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There were at least three police cruisers and six or seven officers involved to sort out the alleged “crime” of Sherri Williams, a homeless woman needing to use the bathroom in a Fresno, California McDonald’s.
By Mike Rhodes

Sherri Williams was cited by the police because she tried to use the restroom at McDonald's at Olive and highway 99 in Fresno. Williams and her husband Al are regular customers at McDonald's. They're homeless and she uses a wheelchair. Al bought a cup of coffee and Sherri headed to the restroom. That is when McDonald's manager Michelle Torres said "I need you to go, you're not purchasing anything." Al said that Sherri needed to use the restroom and after that she would buy something. Torres went to summons a police officer.

The officer arrived and said that "this is a private restaurant and they can refuse service to anybody." Al pointed out that they can only refuse service if they have a reason. The officer said if she does not leave "she is going to be arrested."

Sherri was taken outside and given a citation - PC 602.1 for "Interfering with Business" by officer D.J. Onruh that demands she show up in criminal court on September 5. Sherri and Al believe that they are being discriminated against because they are homeless and Sherri is in a wheelchair. In a previous letter Sherri sent to McDonald's, she wrote about an earlier incident where there was "no legal cause or justification to be escorted out of McDonalds by a Fresno City Police Officer."

Sherri wrote "I have been a regular patron of this location for several years and never have had regular customers make complaints about my use of the restroom nor harassed by Mc Donald staff. I may have left a slight mess when using the restroom but it is partly because of my health, limited condition and the inadequate dispenser in the women's restroom. The policies certainly violate the Americans with Disabilities Act as it relates to accommodating an individual with a disability."

My daughter and filmmaker Simone Whalen-Rhodes arrived with her video camera. Torres came out and said "I'm going to have to ask you to leave, you can not video on our property." Simone responded that she has a legal right to be there and refused to leave. I arrived, hearing Torres say "sir, you are not allowed to take pictures… and I'm asking you to leave." I replied that just because Torres didn't want me there does not revoke my rights as a journalist. Torres eventually went inside and the issue was dropped.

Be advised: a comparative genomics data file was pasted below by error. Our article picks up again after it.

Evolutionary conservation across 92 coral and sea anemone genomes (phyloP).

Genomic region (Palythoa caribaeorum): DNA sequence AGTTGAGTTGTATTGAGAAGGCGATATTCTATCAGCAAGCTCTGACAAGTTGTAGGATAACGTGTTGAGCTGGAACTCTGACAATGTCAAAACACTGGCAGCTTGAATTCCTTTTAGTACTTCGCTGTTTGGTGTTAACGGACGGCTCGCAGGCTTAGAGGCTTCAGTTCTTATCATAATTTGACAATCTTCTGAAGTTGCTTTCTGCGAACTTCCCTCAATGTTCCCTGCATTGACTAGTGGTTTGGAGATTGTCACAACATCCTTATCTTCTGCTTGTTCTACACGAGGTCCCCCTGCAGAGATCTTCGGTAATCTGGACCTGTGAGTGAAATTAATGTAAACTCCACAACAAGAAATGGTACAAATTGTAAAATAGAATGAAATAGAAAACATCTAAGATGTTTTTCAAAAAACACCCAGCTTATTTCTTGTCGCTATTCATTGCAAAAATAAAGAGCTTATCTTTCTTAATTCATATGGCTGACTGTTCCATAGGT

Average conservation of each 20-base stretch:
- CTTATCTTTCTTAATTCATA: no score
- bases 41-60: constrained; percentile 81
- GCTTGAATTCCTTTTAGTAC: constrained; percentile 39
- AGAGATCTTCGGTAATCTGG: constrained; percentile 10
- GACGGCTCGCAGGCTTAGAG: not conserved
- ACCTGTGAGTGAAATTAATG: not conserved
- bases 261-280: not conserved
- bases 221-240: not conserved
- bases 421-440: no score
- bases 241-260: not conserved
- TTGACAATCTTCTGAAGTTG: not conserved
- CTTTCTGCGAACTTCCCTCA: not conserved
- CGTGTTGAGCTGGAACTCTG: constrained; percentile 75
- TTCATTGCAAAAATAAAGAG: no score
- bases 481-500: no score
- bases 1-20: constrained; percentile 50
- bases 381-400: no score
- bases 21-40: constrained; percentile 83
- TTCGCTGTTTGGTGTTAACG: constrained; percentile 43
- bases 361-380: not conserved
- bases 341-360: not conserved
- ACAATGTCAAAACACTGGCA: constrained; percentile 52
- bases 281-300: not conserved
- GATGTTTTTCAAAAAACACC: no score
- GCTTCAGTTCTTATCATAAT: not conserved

The police were now aware that this incident was being documented and decided not to arrest Sherri. Soon, a Sargeant and more officers arrived. The Sargeant asked for my identification and informed me that I could keep my photos and the video. This was tempered with a threat that they might get a court order to use them in a criminal proceeding. The officer told Sherri he was issuing the citation because she was "trespassing and interfering with the business." Sherri was finger printed and signed the citation.

It is outrageous that homeless and disabled people are being denied service at McDonalds. McDonald's response has not been to apologize or to say that they will provide restroom services for disabled and homeless people or any customer. It has been to send out corporate managers and go to businesses in the area to sign affidavits attacking Al and Sherri, saying they are disruptive and not welcome. Community people are not tolerating this injustice and came out to demonstrate at the McDonalds to defend Sherri's right to use the restroom.

For more on this story, go to http://indybay.org (Central Valley).

This article originated in the People's Tribune
PO Box 3524, Chicago, IL 60654, 773-486-3551, info@peoplestribune.org.
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